But while providing help can lead to a deeper connection, I must also caution that while charity is good, justice is better. One involves ameliorating the consequences of deep social ills. The other involves eliminating the cause and is likely to be more enduring. Let me provide an example of why I make this distinction. When we think of helping those in need, we often think of the Good Samaritan who encounters someone badly beaten on the side of the road and stops to give aid. But I ask you to imagine what the response would be if he travelled the same road every day and on each day he found someone badly beaten at the same location on the side of the road. Wouldn’t he be obliged to go beyond charity to the kind of strategic intervention that asks who has responsibility for policing the road? Charity is good, but justice is better.

My second observation is that foundations will need to help demonstrate that the fear of difference is a fear of the future. They will need to help persuade a concerned public that diversity need not divide, that pluralism rightly understood and rightly practiced is a benefit and not a burden. All of us will need to be reminded that when those who wrote the American constitution committed us to forming a more perfect union they realized that their initial work was neither fixed nor final. They understood that the American society is a community that is always in the making. Yet, it is this remaking of America that is causing great anxiety and even fear.q2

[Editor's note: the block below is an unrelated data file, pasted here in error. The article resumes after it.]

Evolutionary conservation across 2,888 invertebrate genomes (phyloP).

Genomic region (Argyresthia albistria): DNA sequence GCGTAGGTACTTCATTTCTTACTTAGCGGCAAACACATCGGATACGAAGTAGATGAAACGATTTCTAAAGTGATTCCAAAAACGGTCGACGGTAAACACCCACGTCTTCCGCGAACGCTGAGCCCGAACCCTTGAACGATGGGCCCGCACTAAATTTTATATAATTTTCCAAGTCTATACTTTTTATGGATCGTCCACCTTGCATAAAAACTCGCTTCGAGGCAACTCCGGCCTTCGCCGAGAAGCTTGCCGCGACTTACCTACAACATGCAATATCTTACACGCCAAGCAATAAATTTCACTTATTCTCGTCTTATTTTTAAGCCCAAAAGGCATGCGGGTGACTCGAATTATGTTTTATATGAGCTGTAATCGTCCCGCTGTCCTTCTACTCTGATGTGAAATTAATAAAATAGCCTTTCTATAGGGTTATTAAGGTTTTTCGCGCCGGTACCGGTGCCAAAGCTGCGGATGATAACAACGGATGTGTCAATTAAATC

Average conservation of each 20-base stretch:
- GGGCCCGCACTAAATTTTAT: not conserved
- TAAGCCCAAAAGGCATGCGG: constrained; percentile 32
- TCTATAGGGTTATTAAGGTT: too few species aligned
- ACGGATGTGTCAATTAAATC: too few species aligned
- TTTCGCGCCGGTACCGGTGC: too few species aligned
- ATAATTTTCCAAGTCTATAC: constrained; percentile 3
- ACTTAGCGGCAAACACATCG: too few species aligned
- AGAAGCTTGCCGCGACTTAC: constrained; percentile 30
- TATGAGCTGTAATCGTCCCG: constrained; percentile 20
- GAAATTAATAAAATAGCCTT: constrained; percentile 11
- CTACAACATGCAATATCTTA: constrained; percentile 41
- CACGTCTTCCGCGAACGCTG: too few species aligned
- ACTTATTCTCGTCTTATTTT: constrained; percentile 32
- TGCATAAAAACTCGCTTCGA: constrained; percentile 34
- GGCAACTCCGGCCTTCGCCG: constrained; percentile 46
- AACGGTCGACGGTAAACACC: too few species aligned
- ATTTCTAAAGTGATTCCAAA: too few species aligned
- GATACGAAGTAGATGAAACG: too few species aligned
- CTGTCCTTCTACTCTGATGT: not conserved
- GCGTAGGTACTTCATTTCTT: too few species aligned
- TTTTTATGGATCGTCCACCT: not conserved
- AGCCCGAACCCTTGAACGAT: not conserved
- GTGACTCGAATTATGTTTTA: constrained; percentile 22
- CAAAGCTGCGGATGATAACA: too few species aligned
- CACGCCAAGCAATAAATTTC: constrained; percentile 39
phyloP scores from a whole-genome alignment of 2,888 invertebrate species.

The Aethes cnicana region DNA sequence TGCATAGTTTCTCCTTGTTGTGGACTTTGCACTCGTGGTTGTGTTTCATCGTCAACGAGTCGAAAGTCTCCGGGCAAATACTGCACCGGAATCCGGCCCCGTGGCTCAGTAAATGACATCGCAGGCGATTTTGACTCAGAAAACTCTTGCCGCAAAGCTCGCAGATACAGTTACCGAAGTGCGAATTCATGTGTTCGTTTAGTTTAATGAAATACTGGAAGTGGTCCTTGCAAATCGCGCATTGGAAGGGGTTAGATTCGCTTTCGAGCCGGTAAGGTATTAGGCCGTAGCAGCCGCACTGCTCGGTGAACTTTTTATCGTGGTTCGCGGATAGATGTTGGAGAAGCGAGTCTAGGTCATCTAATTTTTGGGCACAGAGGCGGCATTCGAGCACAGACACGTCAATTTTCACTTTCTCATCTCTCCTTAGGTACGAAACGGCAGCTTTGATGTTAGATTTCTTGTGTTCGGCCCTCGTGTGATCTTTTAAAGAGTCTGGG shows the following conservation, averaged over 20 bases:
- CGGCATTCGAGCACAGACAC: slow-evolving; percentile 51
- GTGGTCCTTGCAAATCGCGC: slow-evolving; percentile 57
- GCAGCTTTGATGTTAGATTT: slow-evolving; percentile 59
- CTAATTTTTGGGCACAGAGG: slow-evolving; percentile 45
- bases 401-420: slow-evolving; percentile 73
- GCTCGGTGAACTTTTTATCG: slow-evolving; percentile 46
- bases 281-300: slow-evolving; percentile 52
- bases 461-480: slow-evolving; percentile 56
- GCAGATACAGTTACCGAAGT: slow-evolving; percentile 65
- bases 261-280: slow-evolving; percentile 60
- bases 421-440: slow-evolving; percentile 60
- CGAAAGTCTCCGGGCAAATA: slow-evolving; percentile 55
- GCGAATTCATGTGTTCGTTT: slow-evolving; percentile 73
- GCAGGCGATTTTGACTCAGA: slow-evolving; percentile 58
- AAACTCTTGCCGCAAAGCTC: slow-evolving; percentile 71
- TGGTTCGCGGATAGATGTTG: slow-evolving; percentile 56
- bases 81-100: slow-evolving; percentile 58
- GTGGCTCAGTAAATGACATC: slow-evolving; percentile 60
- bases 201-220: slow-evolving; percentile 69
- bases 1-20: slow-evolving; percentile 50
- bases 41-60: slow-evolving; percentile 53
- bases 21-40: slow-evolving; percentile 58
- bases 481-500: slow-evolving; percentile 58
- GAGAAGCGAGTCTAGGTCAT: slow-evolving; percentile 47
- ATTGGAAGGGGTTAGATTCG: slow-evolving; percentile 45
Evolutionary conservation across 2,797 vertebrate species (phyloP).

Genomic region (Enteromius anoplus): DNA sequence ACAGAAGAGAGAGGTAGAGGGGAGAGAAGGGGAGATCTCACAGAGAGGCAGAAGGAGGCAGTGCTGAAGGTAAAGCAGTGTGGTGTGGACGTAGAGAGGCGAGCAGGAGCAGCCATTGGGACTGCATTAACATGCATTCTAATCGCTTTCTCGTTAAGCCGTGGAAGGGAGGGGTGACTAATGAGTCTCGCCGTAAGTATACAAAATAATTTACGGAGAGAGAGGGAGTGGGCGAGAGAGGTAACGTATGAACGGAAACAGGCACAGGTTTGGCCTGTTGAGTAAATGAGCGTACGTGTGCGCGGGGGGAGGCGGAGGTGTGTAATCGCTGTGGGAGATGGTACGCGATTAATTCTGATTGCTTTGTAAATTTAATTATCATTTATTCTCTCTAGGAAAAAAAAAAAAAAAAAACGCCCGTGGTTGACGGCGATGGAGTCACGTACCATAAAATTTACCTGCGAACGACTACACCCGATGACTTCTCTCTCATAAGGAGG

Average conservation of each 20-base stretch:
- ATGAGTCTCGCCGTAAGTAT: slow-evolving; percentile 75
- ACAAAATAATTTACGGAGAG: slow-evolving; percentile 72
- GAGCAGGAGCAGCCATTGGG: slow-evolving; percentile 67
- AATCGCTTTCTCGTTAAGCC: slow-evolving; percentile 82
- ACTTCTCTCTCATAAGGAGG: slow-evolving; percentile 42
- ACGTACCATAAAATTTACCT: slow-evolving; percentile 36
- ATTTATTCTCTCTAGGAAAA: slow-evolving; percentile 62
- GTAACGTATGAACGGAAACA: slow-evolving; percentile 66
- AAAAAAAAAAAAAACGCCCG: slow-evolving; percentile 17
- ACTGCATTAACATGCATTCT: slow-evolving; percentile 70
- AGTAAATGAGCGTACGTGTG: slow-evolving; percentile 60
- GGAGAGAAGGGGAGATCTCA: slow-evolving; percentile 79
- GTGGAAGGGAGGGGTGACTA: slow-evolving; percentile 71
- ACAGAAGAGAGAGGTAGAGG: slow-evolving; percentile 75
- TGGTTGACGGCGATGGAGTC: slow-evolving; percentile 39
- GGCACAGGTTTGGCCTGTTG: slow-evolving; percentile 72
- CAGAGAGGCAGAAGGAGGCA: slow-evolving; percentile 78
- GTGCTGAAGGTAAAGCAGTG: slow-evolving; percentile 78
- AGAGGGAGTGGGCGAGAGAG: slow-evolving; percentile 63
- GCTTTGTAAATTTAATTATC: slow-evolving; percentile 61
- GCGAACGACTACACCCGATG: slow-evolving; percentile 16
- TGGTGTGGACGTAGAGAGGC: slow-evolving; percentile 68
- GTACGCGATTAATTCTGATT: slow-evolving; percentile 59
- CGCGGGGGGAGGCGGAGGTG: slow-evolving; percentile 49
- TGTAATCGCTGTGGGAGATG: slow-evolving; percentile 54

This conference comes at a time in which the fabric of American life is being torn apart by passions that seem almost out of control. We talk about forming a more perfect union, but the more interdependent we become, the more people are turning inward to smaller communities of meaning and memory. It is increasingly true in many parts of the United States that if you ask someone to step back and imagine what it means to be an American, they will not think of my face or even the face of our president. They will think of someone in whose image they see themselves; someone who fits their comfort zone; someone who looks like them, talks like them and thinks like them, that is, if they think at all.

Our challenge as we look at the passions that have been aroused around us, and often within us, is to help ensure that we do not misunderstand what divides us or misdiagnose the pathology that disturbs us. I am persuaded as I travel around the country that the emotions on display have at least three dimensions: anxiety, alienation and adversity; and that building and sustaining community will require that we recognize the distinctiveness of each of these emotions and develop strategies to respond to the cause of each.


Ambassador James A. Joseph is professor emeritus of the Practice of Public Policy at the Sanford School of Public Policy at Duke University. The president of the Council on Foundations from 1982-1995, he has served in senior executive or advisory positions for four U. S. presidents, including Undersecretary of the Interior for President Jimmy Carter and Ambassador to South Africa for President William Clinton. His most recent book is “Saved for a Purpose,” published by the Duke University Press. This piece is excerpted from his keynote address delivered at the Connecticut Council on Philanthropy annual Luncheon and Conference on May 13, 2016. ©

Part II of Ambassador Joseph's remarks will be published next Sunday in perspeCTive.